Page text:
Antarctic robot might lead way to life beyond Earth

The World
A tent stands on Antarctica’s sea ice.

Britney Schmidt, an astrobiologist, sat in a small yellow tent, carefully studying the handful of monitors set up before her. They displayed a live-stream of telemetry data, sonar readings and a video feed from a robotic vehicle exploring the oceanic underbelly of Antarctica’s ice near the United States’ McMurdo Station.

The exploration is part of an effort to ultimately search for life in the alien ocean of Europa, one of Jupiter’s moons. The mission will also help us understand the physics of melting glaciers, and prepare for sea-level rise.

Europa has an ocean that covers the whole globe and is capped by a thick layer of ice. It is one of the spots humans are most likely to find life beyond Earth. The ice-covered ocean in Antarctica is an apt testing ground for technology we might one day send to Europa.

Related: If Thwaites Glacier collapses, it would change global coastlines forever

Schmidt and her Georgia Tech team launched the robotic vehicle, named Icefin, through a hole in the 12-foot-thick layer of ice covering the ocean below.

The video feed shows a wall of ice stretching down into the abyss. This is the underside of the Erebus Glacier Tongue, a glacier that flows off the nearby land, plows into the frozen ocean, and plunges 1,000 feet down into the water. Every once in a while, some of Antarctica’s wondrous marine life swims past. It’s an otherworldly environment — and that is exactly the point.

“Europa is kind of the reason I get up in the morning… Because I’m interested in the question of, ‘is there life beyond Earth?’”

Britney Schmidt, astrobiologist

“Europa is kind of the reason I get up in the morning,” Schmidt said. “Because I’m interested in the question of, ‘is there life beyond Earth?’”

But Icefin itself will not go to Europa, and any robotic mission to the Jovian moon is probably decades away. While Icefin’s great-great-grandchild may become an interplanetary explorer, Icefin itself is tackling another, more immediate, scientific challenge: understanding melting glaciers.

Related: These scientists used small explosions to see under Antarctica and measure how fast a key glacier will melt

Glaciers around the world are disappearing at an unprecedented rate. According to a recent study, 335 billion tons of glacial ice is lost each year, amounting to about 0.04 inches of sea-level rise per year. Just in August, Iceland held a funeral for the first of its glaciers to be lost to global warming. Now, as the ocean warms, its role in melting glaciers from below is the subject of intense research.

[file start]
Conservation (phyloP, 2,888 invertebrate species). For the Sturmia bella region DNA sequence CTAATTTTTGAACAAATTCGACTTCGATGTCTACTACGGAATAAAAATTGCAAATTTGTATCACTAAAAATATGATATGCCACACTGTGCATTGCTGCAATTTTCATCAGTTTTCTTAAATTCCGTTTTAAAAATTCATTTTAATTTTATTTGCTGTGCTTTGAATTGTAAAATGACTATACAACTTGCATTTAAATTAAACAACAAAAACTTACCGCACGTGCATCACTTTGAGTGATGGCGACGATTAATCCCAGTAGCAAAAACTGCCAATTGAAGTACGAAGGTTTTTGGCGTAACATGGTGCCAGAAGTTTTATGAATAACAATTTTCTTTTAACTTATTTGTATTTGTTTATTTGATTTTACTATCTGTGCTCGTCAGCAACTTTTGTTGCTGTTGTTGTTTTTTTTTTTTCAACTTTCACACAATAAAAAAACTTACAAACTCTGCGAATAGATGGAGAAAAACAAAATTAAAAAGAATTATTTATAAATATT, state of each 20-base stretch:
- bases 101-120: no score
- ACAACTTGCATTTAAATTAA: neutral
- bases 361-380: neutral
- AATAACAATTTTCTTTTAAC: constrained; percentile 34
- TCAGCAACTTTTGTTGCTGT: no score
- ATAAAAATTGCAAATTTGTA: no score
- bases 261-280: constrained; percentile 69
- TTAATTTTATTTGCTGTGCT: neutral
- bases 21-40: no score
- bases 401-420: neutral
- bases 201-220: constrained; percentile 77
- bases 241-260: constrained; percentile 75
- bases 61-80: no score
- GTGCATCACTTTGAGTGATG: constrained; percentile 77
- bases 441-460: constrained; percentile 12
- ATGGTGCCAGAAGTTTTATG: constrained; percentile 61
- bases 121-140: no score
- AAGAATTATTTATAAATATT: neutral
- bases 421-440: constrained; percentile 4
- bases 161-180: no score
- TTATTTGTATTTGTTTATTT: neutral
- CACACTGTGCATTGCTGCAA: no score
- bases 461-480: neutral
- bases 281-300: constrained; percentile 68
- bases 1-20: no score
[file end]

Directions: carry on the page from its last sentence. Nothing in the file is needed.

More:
Schmidt directs Icefin toward a critical juncture underneath the glacier: the grounding line. This is where the glacier lifts off the seabed and starts to float on the ocean. “That’s the most dynamic part of the climate system,” Schmidt said. “As the ocean warms up, it’s eroding that place. And then the grounding line moves back over time and that can make the whole thing unstable.”

But the grounding line is also deep below the ice, far out of reach of divers and boats. This robot, however, even if still wearing its space-explorer training wheels, is able to reach it.

Schmidt said that the Erebus Glacier Tongue is not at immediate risk of collapsing. And even if it were, it is a relatively small glacier that would not contribute much to sea-level rise. But it is a good training ground for Icefin to test its functionality before heading to a much bigger glacier. While EGT is in healthy condition, other Antarctic glaciers are in a much more precarious state.

This fall, Schmidt and Icefin will join an international effort to investigate the Thwaites Glacier. Thwaites is roughly the size of Florida and is at risk of catastrophic collapse. If that happens, it could trigger a sea-level rise of up to 11 feet, flooding coastal cities around the globe. Scientists don’t know when or how fast this glacier might collapse — and this is where Icefin can help.

Schmidt will deploy Icefin to map the underside of Thwaites Glacier at its grounding line. If successful, it will make three-dimensional maps of the environment and collect data about the water chemistry that will inform scientists about the delicate ice-ocean-land juncture. That, in turn, will help scientists understand how stable Thwaites is, and how fast it might disintegrate. 

“We’re motivated in the long run by getting this data that will send us into space,” Schmidt said. But, she added, meanwhile, “there’s important climate problems and really just unknowns about the earth that we live on. And so, by thinking about it like a spacecraft problem, you’re actually able to see the earth in kind of a new way.”

You can find more reporting on Antarctica from Caitlin Saks’ on NOVA

This material is based upon work supported by the National Science Foundation under Grant No. 1713552. Any opinions, findings and conclusions or recommendations expressed in this material are those of the author(s) and do not necessarily reflect the views of the National Science Foundation.

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